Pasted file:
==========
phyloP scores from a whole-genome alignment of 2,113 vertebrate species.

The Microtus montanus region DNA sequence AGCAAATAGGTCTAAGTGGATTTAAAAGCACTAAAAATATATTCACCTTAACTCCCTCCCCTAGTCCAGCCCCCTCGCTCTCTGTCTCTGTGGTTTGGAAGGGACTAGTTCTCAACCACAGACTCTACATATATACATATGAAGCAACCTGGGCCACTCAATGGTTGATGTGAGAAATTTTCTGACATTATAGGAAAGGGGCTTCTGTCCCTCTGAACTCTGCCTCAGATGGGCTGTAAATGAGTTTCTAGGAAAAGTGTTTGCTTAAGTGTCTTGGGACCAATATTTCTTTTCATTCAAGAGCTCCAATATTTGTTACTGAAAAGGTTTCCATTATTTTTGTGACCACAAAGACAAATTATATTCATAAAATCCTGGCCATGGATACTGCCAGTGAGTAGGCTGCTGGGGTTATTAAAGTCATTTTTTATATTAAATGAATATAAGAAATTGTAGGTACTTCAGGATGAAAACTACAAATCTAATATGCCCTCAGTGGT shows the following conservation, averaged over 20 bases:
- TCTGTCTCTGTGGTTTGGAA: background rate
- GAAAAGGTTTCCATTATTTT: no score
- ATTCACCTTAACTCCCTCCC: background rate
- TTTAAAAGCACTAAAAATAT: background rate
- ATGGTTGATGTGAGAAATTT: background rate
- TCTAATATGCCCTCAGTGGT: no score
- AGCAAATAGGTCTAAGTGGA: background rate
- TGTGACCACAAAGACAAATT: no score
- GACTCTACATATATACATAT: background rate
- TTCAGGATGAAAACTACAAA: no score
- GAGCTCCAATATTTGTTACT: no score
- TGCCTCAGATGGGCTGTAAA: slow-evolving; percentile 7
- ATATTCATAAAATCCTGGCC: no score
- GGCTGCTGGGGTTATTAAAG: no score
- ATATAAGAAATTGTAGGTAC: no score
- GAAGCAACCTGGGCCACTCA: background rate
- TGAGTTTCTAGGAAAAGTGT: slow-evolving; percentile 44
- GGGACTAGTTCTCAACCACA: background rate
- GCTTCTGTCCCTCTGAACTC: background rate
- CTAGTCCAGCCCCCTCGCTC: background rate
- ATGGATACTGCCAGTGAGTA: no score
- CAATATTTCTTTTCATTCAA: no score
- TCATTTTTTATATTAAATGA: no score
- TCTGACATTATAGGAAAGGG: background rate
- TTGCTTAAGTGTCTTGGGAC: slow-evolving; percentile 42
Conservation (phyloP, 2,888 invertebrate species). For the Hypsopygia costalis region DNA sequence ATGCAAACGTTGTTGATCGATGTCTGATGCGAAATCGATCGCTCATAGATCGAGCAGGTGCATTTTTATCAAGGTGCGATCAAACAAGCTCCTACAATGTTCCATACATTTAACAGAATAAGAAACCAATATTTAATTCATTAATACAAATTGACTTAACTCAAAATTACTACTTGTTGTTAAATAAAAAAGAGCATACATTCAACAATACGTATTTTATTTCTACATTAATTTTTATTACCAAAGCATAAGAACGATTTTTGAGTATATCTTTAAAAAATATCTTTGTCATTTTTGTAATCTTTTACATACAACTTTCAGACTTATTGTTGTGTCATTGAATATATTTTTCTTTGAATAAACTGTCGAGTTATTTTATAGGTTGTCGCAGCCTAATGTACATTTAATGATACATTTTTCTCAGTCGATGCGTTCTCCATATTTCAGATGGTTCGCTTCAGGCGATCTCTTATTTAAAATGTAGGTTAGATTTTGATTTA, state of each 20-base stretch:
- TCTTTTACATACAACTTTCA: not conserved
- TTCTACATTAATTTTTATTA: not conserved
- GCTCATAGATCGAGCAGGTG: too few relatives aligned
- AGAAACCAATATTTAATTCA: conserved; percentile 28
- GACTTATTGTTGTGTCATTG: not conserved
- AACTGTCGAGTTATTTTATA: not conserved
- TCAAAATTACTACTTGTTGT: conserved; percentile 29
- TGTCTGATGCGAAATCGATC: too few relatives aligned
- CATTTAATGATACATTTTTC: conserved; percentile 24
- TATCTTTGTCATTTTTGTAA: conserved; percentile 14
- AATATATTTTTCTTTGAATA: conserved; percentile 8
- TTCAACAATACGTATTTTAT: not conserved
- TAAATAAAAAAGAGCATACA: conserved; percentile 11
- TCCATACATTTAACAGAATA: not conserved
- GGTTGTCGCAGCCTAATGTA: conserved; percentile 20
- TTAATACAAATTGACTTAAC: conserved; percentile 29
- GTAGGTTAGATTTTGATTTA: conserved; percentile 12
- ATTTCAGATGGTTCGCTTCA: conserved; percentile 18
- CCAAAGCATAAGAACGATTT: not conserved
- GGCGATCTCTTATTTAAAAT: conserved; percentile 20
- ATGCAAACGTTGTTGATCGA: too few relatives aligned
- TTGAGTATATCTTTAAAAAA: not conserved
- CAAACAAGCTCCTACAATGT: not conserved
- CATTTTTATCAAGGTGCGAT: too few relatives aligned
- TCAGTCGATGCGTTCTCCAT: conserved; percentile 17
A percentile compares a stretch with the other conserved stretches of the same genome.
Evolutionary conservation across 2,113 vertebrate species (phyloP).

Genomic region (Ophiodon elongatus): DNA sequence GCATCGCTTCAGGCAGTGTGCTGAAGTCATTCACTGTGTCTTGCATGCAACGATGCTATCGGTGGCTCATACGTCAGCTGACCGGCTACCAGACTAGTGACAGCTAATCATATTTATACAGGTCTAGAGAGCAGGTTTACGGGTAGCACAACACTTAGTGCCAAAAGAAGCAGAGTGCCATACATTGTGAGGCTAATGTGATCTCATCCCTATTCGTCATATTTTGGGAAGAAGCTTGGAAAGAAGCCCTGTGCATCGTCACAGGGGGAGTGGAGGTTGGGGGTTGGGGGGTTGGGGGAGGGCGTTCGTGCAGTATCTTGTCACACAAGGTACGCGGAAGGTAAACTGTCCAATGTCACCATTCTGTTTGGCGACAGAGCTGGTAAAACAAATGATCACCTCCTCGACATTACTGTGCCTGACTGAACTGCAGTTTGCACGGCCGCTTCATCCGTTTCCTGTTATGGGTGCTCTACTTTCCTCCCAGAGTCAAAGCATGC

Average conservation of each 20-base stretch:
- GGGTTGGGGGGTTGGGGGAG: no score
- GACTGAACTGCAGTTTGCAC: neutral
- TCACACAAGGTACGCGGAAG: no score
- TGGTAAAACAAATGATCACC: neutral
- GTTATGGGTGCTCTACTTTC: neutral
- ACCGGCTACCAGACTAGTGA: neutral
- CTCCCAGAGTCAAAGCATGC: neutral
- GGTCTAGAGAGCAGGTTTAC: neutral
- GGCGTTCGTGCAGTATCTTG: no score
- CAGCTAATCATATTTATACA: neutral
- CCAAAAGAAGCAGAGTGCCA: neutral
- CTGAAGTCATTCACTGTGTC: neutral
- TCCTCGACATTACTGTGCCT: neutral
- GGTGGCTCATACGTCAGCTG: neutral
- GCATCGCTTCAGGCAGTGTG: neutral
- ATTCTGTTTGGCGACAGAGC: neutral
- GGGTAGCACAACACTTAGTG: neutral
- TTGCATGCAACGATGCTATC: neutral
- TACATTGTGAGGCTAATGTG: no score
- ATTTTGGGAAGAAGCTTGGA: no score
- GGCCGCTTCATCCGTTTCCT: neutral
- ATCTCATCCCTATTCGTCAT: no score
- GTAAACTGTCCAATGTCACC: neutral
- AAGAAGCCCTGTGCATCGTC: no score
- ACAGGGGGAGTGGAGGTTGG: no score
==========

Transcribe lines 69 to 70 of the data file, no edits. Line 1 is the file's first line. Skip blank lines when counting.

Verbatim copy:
- CTGAAGTCATTCACTGTGTC: neutral
- TCCTCGACATTACTGTGCCT: neutral